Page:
Hezekiah against the Assyrians (Isaiah 36)

Image result for biblical hezekiah

Illustration: The prayer of Hezekiah for deliverance from Sennacherib

After a lengthy coregency with his father, Ahaz, Hezekiah ascended to the throne of Judah in 715 B.C., six years after the northern kingdom had fallen to Sargon II of Assyria. He promptly restored the long neglected temple and invited the remnant of the northern tribes to celebrate the Passover in Jerusalem. In the beginning of his reign Hezekiah remained a loyal subject of the Assyrian king, refusing to revolt when the Philistine states did so in 711 B.C. However, when Sargon died in battle in 705 B.C., the transfer of power to his successor, along with internal pressures from the Assyrian heartland, occasioned many of Assyria’s vassals, including king Hezekiah, to attempt to regain their independence. Sennacherib ascended to the Assyrian throne facing rebellion on all dises.

In 701 B.C. Sennacherib laid siege to Lachish, which guarded access to Jerusalem and its rebellious king. Hezekiah paid a heavy tribute at this time and released Padi, the pro-Assyrian king of Ekron, from prison in Jerusalem, while Sennacherib gave some cities of western Judah to loyal Philistine kings. Nevertheless Sennacherib sent forces to besiege Jerusalem, demoralize its people and try to persuade them to hand over their king (2 Kings 18:19-35, 2 Chronicles 32:10-19, Isaiah 36:4-20). The prophet Isaiah encouraged Hezekiah by prophesying the deliverance of Jerusalem and the return of Sennacherib to his own land. The angel of the Lord entered the Assyrian camp, slaying 185,000 soldiers. Sennacherib’s own record boasts that he had shut up Hezekiah like a caged bird but does not explain how the siege ended. Sennacherib did in fact return to Nineveh, where he was later assassinated by two o his sons.

Differences in the Biblical and Assyrian accounts of Sennacherib’s dealings with Hezekiah have led many scholars to posit the theory that Sennacherob led two campaigns against Jerusalem; one in 701 B.C. and the other sometime between 688 and 681 B.C. According to this proposed reconstruction of events, the first siege of Jerusalem would have ended when Hezekiah sent tribute to Nineveh (2 Kings 18:14-16). Later, Hezekiah may have withheld tribute and relied upon Egypt as an ally powerful enough to resist Assyria. This may have roused Sennacherib to a second siege of Jerusalem, which ended when the Lord decimate the Assyrian army overnight.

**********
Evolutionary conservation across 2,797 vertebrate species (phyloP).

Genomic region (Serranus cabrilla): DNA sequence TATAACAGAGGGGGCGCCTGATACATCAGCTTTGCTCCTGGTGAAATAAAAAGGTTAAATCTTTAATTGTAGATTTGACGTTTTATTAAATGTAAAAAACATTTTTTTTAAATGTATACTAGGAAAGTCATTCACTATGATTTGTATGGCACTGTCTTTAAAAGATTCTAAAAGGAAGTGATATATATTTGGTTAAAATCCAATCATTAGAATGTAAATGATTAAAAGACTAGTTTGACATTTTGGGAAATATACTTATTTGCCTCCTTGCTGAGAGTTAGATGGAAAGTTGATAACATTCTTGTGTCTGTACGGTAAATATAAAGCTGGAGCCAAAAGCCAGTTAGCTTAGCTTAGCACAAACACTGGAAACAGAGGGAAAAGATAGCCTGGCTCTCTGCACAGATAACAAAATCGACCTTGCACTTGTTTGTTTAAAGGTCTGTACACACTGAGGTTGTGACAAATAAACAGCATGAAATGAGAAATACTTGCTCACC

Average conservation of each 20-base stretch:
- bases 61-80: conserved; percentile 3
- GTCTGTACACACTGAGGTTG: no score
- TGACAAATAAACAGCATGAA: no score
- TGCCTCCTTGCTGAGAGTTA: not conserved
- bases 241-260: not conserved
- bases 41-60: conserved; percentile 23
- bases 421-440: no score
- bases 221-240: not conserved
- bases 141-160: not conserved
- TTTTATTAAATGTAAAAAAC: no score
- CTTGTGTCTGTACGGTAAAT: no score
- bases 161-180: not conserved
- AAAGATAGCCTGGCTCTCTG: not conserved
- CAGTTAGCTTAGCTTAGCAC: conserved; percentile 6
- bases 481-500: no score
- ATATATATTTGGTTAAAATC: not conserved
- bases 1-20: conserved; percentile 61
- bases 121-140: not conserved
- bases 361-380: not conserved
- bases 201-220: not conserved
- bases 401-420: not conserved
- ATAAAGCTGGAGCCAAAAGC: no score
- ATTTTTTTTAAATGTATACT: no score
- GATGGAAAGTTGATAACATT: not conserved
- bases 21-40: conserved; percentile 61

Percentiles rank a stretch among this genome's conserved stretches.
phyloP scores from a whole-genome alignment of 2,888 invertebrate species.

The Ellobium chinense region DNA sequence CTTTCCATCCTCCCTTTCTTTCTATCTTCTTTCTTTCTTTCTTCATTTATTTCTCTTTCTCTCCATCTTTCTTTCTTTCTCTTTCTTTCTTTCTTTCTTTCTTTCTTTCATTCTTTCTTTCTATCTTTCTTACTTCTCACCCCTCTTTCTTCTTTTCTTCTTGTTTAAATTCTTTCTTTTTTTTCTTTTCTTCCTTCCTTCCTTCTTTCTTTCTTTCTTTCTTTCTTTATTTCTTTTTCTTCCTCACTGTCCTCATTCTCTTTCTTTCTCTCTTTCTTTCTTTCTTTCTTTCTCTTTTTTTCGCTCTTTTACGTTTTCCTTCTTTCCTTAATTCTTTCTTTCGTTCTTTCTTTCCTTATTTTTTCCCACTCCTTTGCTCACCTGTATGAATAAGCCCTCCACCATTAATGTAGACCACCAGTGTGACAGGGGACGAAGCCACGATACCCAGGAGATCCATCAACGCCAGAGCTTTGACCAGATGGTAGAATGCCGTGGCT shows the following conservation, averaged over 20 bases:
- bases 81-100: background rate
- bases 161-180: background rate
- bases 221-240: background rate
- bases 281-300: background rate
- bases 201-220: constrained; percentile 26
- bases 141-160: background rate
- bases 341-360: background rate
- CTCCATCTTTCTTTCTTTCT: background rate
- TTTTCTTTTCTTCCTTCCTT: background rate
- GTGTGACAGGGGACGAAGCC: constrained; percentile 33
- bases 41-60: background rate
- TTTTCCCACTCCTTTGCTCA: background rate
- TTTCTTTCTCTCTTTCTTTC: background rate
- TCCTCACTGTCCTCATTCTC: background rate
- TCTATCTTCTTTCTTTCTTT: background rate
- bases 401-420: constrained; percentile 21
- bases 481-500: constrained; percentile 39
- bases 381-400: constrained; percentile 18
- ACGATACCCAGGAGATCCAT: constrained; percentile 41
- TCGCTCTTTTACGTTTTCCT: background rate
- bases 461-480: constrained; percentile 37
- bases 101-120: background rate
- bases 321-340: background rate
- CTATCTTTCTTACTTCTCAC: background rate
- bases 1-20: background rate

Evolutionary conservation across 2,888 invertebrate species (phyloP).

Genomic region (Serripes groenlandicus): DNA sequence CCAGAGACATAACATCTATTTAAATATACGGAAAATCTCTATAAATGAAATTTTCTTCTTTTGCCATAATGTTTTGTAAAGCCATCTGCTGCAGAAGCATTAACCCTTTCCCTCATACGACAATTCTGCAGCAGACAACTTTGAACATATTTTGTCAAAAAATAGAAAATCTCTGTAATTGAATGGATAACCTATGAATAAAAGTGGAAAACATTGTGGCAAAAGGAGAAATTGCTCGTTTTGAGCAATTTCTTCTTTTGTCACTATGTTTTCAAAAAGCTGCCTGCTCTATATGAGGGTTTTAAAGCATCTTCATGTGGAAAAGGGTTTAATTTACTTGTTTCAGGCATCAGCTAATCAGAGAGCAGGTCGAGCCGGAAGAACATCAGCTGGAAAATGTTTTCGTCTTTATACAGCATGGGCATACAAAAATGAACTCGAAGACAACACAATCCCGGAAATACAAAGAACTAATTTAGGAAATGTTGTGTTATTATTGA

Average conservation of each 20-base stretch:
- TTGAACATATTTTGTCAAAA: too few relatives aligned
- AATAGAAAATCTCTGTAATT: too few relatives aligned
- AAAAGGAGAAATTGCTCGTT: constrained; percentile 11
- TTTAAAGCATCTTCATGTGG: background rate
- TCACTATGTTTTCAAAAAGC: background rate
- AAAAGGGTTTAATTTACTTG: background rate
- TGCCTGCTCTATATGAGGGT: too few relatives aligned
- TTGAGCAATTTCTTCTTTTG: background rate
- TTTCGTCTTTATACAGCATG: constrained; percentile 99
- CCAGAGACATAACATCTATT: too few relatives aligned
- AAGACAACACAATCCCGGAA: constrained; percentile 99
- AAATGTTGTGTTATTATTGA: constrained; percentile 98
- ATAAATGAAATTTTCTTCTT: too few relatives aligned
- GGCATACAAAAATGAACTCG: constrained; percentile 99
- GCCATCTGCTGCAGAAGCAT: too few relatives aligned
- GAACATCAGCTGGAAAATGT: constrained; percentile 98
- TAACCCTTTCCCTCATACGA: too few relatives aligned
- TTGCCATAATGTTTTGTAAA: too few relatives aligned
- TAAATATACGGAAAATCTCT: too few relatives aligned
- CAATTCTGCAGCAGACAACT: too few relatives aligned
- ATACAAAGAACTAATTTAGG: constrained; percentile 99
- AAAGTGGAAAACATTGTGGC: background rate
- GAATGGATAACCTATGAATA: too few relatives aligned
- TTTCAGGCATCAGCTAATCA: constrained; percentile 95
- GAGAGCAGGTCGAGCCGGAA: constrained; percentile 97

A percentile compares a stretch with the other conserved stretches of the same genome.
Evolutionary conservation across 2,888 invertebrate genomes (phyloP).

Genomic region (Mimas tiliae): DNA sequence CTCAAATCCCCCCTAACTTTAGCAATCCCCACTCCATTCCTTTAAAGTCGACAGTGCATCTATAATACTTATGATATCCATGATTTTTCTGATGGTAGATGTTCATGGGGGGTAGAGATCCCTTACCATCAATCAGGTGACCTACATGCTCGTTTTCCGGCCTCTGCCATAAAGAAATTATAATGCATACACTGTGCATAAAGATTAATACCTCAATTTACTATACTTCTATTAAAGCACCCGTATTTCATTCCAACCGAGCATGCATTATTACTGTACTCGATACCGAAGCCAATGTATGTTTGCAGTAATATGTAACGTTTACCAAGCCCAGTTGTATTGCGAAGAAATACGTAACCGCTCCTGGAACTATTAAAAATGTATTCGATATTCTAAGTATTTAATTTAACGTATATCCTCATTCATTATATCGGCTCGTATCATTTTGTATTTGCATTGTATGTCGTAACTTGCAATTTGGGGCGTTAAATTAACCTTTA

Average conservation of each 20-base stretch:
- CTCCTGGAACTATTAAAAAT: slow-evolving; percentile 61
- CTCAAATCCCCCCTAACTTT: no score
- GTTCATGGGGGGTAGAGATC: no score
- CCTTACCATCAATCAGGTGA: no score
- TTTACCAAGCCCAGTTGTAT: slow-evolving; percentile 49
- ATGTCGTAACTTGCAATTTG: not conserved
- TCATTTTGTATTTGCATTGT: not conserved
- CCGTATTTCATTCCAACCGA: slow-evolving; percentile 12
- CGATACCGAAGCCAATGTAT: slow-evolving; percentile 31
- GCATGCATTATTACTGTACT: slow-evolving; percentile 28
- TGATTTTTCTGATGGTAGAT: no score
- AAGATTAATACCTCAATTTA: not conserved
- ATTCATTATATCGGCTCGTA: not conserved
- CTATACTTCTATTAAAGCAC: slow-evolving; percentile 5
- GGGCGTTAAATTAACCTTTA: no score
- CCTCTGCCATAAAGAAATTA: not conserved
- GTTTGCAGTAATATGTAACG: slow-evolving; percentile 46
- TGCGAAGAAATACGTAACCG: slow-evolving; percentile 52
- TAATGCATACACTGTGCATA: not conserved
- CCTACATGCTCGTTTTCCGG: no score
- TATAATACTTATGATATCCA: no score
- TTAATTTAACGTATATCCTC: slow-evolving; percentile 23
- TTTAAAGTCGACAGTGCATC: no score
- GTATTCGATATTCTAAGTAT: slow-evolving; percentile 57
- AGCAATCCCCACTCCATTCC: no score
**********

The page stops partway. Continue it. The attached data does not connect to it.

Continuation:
Regardless of whether we accept the theory of one Assyrian campaign against Jerusalem or two, it is certain that Hezekiah went to great lengths to prepare and fortify his nation for the onslaught:

  • He protected Jerusalem’s water supply, chaneling the Gihon spring through the city and building a wall and additional towers to prevent access to the spring from without (2 Chronicles 32:5, cf. the reference to the two walls in Isaiah 22:11).
  • What is known as the Broad Wall was added to the western hill of Jerusalem, and an outer wall was added to the eastern side of the city, expanding Jerusalem’s area fourfold to accommodate refugees from northern Israel and western Judah.
  • Hezekiah stopped up water sources in outlaying areas, fortified many Judahite cities and manufactured armaments.
  • Hezekiah’s efforts to safeguard Jerusalem against prolonged sieges may be evidenced by the countless jars discovered throughout ancient Judah. These large jars, bearing the Hebrew letters lmlk (“Belonged to the king”) and dating to the time of Hezekiah, suggest that he was preparing and equipping storehouses of food and supplies throughout the land.

Although Sennacherib inflicted dire casualties upon Judah, the Lord delivered the city from the hand of the Assyrian monarch. God’s protection, along with Hezekiah’s preparations for war, proved successful against a fearsome foe.


%d bloggers like this: